10 Sep Fatherlessness, Poverty and Crime
An analysis of 50 separate studies of juvenile crime revealed that the prevalence of delinquency in broken homes was 10-15 percent higher than in intact homes. In addition, there were no appreciable differences in the impact of broken homes between girls and boys or between black youths and white youth.
Edward Wells and Joseph Rankin, “Families and Delinquency: A Meta-Analysis of the Impact of Broken Homes,” Social Problems 38 (1991): 71-89.
A study of adolescents convicted of homicide in adult court found that at the time of the crimes, 42.9 percent of their parents had never been married, 29.5 percent were divorced and 8.9 percent were separated. Less than 20 percent of these children were from married parent households.
Patrick Darby, Wesley Allan, Javad Kashani, Kenneth Hartke and John Reid, “Analysis of 112 Juveniles Who Committed Homicide: Characteristics and a Closer Look at Family Abuse,” Journal of Family Violence 13 (1998): 365-374.
Boys who are fatherless from birth are 3.061 times as likely to go to jail as peers from intact families, while boys who do not see their father depart until they are 10 to 14 years old are 2.396 times as likely to go to jail as peers from intact families. Cynthia C. Harper and Sara S. McLanahan, “Father Absence and Youth Incarceration,” Journal of Research on Adolescence 14 (2004): 369-397
States with a lower percentage of single-parent families, on average, had lower rates of juvenile crime. State-by-state analysis indicated that, in general, a 10-percent increase in the number of children living in single-parent homes (including divorces) accompanied a 17-percent increase in juvenile crime.
Patrick Fagan, The Real Root Causes of Violent Crime: The Breakdown of Marriage, Family, and Community, The Heritage Foundation, Backgrounder #1026, March 17, 1995.
A study of juvenile crime in rural areas revealed that broken homes were strongly associated with higher rates of arrest for violent crimes, while poverty was not directly associated with juvenile violence. D. Wayne Osgood and Jeff Chambers, “Social Disorganization Outside the Metropolis: An Analysis of Rural Youth Violence,” Criminology 38 (2000): 81-115.
“Among married two-parent families, whether white or black, the crime rate was very low. The capacity and determination to maintain stable married relationships, not race, was cited as the pivotal factor. Chaotic, broken communities resulted from chaotic, broken families.” Patrick Fagan, “The Real Root Causes of Violent Crime: The Breakdown of Marriage, Family, and Community,” The Heritage Foundation, Backgrounder #1026, March 1995.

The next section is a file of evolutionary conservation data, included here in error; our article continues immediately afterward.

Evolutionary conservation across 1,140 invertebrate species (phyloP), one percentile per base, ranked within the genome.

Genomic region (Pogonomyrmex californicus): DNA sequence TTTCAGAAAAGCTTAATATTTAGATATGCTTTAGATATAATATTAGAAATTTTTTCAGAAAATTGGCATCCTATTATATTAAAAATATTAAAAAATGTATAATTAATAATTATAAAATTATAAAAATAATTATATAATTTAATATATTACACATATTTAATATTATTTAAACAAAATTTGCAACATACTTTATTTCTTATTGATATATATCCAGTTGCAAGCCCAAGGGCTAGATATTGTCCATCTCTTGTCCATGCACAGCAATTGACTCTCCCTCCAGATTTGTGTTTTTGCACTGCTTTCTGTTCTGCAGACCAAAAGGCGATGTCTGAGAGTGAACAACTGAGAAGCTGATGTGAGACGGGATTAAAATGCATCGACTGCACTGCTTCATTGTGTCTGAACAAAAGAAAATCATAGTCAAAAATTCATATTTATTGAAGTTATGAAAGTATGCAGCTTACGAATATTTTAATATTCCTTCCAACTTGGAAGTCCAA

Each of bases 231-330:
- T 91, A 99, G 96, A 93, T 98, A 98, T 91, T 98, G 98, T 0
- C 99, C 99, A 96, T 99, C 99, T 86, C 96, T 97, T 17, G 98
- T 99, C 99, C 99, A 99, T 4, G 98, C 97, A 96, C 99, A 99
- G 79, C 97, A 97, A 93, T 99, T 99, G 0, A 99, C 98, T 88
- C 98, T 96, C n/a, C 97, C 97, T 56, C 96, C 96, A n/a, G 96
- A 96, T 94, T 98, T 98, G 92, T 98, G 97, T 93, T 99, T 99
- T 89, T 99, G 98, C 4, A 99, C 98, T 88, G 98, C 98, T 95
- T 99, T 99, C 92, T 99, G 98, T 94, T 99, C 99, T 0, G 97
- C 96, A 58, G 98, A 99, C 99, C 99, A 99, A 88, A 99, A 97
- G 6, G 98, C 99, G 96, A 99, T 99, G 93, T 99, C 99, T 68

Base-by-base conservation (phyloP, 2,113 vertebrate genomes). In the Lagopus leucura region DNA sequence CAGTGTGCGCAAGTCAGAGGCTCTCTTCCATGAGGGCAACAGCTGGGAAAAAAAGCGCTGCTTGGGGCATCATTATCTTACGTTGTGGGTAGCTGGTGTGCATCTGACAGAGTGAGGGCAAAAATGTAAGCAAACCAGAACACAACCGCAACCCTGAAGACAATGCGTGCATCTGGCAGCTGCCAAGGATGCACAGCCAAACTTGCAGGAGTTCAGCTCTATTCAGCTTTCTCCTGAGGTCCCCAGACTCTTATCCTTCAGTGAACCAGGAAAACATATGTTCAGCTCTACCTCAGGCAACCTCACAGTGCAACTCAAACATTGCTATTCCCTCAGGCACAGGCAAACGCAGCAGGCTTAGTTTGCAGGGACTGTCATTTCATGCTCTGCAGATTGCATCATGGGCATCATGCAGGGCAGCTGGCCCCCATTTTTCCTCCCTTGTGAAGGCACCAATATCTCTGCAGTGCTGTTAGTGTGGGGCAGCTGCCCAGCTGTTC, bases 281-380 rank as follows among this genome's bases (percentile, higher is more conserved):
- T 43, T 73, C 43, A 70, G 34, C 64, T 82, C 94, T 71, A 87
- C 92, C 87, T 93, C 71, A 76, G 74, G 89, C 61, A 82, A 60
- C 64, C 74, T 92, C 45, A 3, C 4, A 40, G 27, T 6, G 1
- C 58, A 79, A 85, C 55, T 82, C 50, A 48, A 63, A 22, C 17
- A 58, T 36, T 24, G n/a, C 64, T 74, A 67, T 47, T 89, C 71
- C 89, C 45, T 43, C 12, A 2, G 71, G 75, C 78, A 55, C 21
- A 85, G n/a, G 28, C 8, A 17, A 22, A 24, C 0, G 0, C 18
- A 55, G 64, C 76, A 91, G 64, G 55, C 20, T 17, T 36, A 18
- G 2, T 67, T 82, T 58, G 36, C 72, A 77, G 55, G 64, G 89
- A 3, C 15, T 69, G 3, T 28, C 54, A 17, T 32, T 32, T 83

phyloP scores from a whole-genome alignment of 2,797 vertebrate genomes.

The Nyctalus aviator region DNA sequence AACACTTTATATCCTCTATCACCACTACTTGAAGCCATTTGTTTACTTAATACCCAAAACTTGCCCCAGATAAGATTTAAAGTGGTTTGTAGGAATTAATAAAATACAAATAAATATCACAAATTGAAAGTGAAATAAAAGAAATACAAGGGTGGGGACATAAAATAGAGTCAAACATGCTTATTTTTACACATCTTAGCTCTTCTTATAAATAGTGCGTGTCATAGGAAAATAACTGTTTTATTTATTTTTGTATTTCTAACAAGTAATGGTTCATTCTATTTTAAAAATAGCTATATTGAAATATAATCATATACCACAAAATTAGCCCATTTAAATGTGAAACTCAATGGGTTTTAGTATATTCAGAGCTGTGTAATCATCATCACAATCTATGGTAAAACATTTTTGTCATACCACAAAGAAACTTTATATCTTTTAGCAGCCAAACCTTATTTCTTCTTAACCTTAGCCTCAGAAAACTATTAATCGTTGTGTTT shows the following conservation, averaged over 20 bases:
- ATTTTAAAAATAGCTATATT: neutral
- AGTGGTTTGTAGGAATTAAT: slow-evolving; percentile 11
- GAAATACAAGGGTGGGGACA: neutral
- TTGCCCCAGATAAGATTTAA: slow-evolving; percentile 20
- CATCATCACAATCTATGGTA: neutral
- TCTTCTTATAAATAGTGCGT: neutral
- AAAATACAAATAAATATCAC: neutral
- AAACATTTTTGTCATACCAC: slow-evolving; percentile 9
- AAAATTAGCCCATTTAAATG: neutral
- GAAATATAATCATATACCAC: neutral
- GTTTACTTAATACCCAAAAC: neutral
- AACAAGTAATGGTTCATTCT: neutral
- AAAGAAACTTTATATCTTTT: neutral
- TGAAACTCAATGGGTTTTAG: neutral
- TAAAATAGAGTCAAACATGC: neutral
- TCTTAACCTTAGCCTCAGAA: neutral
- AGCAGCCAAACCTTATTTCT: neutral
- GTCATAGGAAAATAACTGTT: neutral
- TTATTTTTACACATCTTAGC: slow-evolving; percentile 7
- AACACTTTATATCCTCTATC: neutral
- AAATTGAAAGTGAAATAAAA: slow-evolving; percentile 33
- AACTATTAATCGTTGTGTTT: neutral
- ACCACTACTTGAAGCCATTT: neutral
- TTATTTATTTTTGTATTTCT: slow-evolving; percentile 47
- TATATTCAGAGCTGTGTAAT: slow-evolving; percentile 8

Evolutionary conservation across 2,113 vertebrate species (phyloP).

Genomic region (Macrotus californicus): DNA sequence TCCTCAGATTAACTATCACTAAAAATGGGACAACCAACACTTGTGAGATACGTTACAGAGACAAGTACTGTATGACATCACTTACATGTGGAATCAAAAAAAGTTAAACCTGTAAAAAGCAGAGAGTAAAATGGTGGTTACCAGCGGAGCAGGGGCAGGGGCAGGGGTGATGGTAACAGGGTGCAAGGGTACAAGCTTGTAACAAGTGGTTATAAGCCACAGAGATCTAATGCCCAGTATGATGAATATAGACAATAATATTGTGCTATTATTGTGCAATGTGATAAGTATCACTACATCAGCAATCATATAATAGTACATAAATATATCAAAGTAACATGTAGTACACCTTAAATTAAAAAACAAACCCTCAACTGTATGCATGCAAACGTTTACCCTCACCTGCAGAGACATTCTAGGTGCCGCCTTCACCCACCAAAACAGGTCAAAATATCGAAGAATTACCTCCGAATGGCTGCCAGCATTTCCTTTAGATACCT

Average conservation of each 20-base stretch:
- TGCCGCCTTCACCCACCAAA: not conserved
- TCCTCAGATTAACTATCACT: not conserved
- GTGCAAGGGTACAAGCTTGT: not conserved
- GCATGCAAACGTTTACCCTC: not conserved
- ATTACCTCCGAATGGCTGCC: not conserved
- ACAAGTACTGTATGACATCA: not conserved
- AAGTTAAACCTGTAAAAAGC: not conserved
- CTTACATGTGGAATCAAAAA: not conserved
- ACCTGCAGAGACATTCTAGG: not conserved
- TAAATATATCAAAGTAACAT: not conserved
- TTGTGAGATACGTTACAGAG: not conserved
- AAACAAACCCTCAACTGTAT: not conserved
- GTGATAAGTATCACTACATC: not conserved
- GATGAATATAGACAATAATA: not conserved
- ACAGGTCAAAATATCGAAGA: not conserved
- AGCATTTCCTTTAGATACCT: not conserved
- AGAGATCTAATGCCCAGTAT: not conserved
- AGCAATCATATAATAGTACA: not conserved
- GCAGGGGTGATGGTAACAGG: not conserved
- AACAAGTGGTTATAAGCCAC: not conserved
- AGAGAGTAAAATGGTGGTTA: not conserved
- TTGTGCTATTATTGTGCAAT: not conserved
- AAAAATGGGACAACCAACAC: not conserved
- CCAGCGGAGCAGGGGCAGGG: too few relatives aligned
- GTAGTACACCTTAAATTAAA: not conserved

The economic benefits of marriage are not limited to the middle class; some 70 percent of never-married mothers would be able to escape poverty if they were married to the father of their children.
Robert Rector, Kirk Johnson, Patrick Fagan and Lauren Noyes, “Increasing Marriage Will Dramatically Reduce Child Poverty,” Heritage Foundation Center for Data Analysis Report No. CDA03-06, May 20, 2003.
If enough marriages had taken place to return the incidence of single parenting to 1970 levels, and the incomes of the men and women were combined, the poverty rate among children in 1998 would have fallen by about a third.
Isabel Sawhill, “The Behavioral Aspects of Poverty,” The Public Interest, Fall 2003.
The poverty rate for all children in married-couple families was 8.2 percent. By contrast, the poverty rate for all children in single-parent families was four times higher at 35.2 percent.Robert Rector, Kirk Johnson and Patrick Fagan, The Effect of Marriage on Child Poverty, The Heritage Foundation, April 15, 2002.
According to the 2000 U.S. Census, 6.6 percent of married couples with children lived below the poverty level, while 17.4 percent of non-family householders and 34.3 percent of female-only parent households with children lived in poverty.
QT-P35. Poverty Status in 1999 of Families and Non-family Householders: 2000, Census 2000 Summary File 3 (SF 3) – Sample Data.
Divorce and unmarried childbearing increase child poverty. The majority of children who grew up outside of married families had experienced at least one year of dire poverty.
Mark Rank and Thomas Hirschl, “The Economic Risk of Childhood in America: Estimating the Probability of Poverty Across the Formative Years,” Journal of Marriage and the Family 61(1999): 1,058-1,067.